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Samoacoukmataihtml

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Unformatted text preview: ou will find far more men with >tles than women. It is usually given to someone in acknowledgment for services that have been rendered. A family might give a >tle to a rela>on who has been able to support them through hard >mes or village might give a >tle to someone that has done something that has been of benefit to the village as a whole. However currently there appears to be a tendency to give a matai >tle to someone in order to receive favours in return, be they of a financial or other nature. (gratefully taken from h6p://www.samoa.co.uk/matai.html) •  i. Malo (“congratula.ons”) ‐‐ (indicates mutuality of social ac.on; reciprocity and coopera.on) •  ii. “Where are you going?” ‐‐ (indicates hierarchy, demand for an account, [email protected] to circumscribe social controlling responses) •  iii. Talofa (foreigner/not‐seen‐in‐awhile gree.ng) ‐‐(indicates social distance, handshake form adopted from foreigners) •  iv. Ceremonial gree.ng ‐‐ (importance of social role in community, ritual speech, status, .tle, hierarchy in social exchanges) Universal Properties of Greeting * What are the 6 proper,es of gree,ngs he came up with? 1. near‐boundary occurrence 2. establishment of a shared perceptual field 3. adjacency pair format. 4. rela>ve predictability of form and content. 5. implicit establishment of a spaciotemporal unit of interac>on 6. iden>fica>on of the interlocutor as a dis>nct being worth recognizing 1. Near‐boundary occurrence ‐ near‐boundary occurrence Is “what’s up” considered as a type gree>ng in the U.S.? Where does it occur in the following video clip? (h6p://www.youtube.com/watch?v=WKWH2s6CuFg 00‐25s) Gree>ngs are rou>nely expected to occur at the beginning of a social encounter, although they may not always be the very first words that are exchanged between par>es. 2. Establishment of a shared perceptual >ield •  Gree>ng either immediately follow or are cons>tu>ve of the interactants’ public recogni>on of each other’s presence in the same perceptual ...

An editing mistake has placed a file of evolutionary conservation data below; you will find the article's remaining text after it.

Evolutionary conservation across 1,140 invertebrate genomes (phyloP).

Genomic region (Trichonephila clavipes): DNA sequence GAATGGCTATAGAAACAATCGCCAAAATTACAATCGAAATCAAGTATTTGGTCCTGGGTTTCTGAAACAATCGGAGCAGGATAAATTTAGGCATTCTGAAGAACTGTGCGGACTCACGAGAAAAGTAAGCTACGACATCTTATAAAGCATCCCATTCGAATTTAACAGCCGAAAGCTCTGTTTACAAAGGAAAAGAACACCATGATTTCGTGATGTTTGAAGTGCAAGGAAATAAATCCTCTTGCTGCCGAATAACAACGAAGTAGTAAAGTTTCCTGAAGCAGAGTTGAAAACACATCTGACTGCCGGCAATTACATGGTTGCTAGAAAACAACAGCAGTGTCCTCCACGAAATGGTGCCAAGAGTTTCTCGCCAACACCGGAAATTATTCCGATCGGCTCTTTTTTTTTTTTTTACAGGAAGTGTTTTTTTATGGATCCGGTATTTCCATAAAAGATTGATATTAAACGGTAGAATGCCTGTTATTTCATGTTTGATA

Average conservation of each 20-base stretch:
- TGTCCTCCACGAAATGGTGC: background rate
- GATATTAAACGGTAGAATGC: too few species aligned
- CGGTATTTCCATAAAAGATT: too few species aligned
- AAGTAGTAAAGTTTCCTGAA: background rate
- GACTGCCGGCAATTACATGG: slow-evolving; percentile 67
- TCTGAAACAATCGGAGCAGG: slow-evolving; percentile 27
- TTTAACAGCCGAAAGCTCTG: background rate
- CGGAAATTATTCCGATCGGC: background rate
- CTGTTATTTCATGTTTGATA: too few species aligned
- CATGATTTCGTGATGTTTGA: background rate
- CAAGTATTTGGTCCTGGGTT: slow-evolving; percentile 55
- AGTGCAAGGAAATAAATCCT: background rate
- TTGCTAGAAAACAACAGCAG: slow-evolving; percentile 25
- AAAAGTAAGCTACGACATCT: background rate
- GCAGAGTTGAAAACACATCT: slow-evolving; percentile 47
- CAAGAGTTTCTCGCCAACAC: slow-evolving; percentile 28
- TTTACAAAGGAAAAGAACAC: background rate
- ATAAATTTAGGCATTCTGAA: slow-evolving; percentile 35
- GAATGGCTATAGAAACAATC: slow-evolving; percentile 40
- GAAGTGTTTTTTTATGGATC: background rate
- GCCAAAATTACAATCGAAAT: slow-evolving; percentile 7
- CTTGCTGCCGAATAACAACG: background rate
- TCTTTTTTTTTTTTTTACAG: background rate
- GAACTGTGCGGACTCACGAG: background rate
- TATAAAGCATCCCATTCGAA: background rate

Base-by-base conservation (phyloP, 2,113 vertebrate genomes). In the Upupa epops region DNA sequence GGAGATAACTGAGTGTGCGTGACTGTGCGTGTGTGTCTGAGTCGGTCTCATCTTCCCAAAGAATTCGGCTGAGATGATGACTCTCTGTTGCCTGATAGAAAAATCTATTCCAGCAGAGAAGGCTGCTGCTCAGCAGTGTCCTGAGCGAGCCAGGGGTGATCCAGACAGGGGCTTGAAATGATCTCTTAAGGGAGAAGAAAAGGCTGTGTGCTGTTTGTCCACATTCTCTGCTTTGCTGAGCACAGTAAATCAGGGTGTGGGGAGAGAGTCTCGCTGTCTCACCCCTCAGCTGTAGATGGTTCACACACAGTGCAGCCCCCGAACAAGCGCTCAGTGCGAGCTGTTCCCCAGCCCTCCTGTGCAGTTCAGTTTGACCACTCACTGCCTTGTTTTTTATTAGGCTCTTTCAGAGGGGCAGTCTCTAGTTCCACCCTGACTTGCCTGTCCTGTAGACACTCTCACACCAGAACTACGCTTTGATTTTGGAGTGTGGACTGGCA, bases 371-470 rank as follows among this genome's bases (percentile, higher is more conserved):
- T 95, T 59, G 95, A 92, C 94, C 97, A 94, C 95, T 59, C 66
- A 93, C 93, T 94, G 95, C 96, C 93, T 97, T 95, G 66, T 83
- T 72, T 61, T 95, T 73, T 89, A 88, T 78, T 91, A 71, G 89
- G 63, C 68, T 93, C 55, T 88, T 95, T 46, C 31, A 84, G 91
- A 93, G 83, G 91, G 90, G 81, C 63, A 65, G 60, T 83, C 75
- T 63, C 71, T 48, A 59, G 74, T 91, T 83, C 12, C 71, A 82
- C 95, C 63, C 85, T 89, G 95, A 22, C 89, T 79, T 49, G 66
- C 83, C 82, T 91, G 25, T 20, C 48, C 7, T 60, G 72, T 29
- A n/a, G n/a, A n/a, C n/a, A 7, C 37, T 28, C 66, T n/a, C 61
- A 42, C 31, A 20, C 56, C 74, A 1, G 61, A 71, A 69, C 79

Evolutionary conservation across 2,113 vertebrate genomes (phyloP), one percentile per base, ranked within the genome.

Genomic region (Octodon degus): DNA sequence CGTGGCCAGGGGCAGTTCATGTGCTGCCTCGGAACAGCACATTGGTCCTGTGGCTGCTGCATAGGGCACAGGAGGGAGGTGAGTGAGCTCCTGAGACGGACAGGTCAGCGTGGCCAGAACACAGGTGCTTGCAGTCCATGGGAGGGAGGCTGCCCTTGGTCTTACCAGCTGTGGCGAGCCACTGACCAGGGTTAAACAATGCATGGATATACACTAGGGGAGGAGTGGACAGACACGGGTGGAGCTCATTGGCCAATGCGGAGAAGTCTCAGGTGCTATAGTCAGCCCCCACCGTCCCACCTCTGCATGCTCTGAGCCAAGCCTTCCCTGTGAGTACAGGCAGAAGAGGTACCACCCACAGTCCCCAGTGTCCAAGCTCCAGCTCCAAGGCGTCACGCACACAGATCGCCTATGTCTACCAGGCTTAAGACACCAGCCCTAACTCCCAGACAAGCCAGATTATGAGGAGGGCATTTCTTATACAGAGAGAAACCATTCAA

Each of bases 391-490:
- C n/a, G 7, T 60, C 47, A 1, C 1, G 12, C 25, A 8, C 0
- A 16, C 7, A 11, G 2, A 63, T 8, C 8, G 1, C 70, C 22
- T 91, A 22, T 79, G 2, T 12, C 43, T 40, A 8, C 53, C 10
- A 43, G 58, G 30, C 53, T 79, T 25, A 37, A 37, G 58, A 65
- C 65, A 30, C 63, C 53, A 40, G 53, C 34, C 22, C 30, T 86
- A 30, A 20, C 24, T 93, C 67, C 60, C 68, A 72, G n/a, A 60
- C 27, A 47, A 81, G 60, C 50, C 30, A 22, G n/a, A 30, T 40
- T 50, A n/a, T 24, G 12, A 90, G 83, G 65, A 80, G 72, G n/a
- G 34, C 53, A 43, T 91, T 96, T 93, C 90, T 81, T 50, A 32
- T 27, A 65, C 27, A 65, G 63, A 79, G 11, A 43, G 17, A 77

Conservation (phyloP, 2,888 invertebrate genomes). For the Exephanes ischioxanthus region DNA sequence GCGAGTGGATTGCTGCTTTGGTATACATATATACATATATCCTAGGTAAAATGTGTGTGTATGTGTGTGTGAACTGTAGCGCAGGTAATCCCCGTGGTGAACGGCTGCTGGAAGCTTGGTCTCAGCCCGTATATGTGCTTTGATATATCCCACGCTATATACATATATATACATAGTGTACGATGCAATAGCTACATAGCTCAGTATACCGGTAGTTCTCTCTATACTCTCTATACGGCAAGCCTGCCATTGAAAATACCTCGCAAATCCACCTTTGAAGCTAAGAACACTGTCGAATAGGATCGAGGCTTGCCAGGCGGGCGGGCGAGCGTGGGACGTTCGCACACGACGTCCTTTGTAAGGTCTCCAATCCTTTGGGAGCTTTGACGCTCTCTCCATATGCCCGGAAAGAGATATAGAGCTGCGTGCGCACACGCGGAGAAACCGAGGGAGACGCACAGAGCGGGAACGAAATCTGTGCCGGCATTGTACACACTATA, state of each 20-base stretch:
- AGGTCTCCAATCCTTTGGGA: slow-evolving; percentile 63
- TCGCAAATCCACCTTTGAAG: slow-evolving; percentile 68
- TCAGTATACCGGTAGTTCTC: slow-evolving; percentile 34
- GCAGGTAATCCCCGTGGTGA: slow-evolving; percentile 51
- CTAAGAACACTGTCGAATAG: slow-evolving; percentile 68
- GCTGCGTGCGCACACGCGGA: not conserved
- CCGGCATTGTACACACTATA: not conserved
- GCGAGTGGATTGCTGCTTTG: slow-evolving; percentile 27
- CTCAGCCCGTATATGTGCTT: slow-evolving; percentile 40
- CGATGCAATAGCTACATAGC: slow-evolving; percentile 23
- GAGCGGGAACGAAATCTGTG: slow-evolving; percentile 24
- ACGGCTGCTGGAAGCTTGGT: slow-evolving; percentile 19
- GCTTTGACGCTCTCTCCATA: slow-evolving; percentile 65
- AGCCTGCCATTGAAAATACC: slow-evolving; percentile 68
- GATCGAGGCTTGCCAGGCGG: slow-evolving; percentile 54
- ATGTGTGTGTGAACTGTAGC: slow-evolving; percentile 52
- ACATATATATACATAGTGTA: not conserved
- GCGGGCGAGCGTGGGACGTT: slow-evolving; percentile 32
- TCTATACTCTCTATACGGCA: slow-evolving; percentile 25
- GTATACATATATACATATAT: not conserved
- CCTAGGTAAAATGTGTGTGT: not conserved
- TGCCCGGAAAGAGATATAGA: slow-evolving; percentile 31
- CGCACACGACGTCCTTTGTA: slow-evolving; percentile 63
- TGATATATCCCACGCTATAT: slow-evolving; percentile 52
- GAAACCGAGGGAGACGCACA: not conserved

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This note was uploaded on 01/16/2014 for the course ANTHRO 33 taught by Professor Wertheim during the Spring '08 term at UCLA.

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